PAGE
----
“All dress styles are designed to be contextual, relating to a society and particular situations in that society. A multicultural society must acknowledge that dress styles need to suit present-day contexts.

THE dress code issue never gets worn out. Lately, the Rukun Negara has been dragged in to adorn the contention that dressing must be in line with the five precepts.

One month ago, a security guard at a public hospital in Penang turned away a 72-year-old man wearing shorts that fell short of the knee. The hospital management explained that shorts were a breach of the Rukun Negara’s fifth principle of courtesy and morality.

Someone has upped the ante in this endless debate and, predictably, scissors were unsheathed as opposing sides snipped away at each other.

Proponents of a rigid “one dress fits all” code now claim that the wearing of shorts is an act of rudeness and downright immoral. We are talking about an old man visiting a hospital. Is it rude of him to wear baggy shorts, and will the nurses see him as a moral threat?

On the other hand, many TikTok users keep uploading videos promoting “dress to please yourself” clothing styles that often mean bikini-like tops and mini-shorts. By encouraging sexual display of skin, these social influencers become agents of feminine degradation.

The use of women as sex objects is a century-old Code Red technique to sell Western products and services.

The conservative and liberal standpoints are defective because they ignore context. All dress styles are designed to be contextual, relating to a society and particular situations in that society.

Clothing serves five basic objectives: grant protection from harm, shield us from unkind weather, be function-oriented and practical, enhance our comfort and project group identity.

Let us consider two examples of extremities: Last June, a Member of Parliament claimed that nurses’ uniforms were immodest as they were too tight and revealed the body shapes.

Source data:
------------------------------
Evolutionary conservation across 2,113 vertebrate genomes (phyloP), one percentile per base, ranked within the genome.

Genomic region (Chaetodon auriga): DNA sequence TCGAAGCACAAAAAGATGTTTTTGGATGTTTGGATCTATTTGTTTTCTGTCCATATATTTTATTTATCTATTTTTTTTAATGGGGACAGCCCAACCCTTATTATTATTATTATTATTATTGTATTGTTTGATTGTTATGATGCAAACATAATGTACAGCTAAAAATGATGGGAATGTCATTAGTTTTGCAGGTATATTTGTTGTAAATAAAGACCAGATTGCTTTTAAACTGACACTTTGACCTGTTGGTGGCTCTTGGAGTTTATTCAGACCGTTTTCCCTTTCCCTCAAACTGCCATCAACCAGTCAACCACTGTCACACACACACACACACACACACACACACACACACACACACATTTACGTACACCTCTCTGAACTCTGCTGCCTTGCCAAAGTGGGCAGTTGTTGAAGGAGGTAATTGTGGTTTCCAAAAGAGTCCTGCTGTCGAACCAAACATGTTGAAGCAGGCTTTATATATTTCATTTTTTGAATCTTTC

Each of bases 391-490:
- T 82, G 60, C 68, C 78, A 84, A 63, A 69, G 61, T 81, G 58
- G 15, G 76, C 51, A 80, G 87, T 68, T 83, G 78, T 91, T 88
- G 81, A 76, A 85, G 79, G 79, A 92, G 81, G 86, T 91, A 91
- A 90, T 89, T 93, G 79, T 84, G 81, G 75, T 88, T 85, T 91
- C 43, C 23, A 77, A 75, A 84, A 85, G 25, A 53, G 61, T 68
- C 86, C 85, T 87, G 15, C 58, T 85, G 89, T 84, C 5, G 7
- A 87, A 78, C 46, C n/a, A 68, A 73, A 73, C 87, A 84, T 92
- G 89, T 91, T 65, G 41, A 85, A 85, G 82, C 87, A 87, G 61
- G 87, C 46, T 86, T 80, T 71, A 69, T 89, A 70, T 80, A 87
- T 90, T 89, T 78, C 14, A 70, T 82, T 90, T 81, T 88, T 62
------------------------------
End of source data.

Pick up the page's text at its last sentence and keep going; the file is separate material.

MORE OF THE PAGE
This opinion is extreme because nurses’ uniforms are designed to be functional and decent to enable nurses to be fast on their feet. They must also not be so loose as to hit equipment or fixtures, causing damage or making the nurse fall.

The other example of extremity: Five years ago, newspapers carried pictures of a woman tourist in Sabah walking in a shopping centre food court wearing a long-sleeved shirt and bikini bottom. Liberals may defend her right but it is an extreme position because exposing most of her thighs in a place known for crowds is to risk sexual harm and disrupt social peace. She ought to have been arrested and fined.

The threat of molestation is real. The same year in 2018, the Thai government issued an advisory that women should not dress too sexily during the water festival of Songkran which draws mammoth crowds.

Every year, as many as half of all women participants in the celebration report being groped by men to satisfy their lust. Women’s rights groups demand greater police presence as the solution, but are they prepared to pay heavier taxes to support a massive police force?

Many non-Islamic countries have laws forbidding women from walking about in bikinis away from the poolside or beach. Countries that have imposed fines include South Korea, Italy, Spain and parts of the US.

In Malaysia, harm may come about when too much female skin is exposed through the wearing of mini-shorts or mini-skirts and bikini-type blouses in public places. All it takes is a crowd surge inducing panic, and wild youths may go on a rampage of molestation.

Back to the dress code. Last March, an elderly female visitor was denied entry by a security guard for wearing calf-length trousers at a public hospital in Pahang.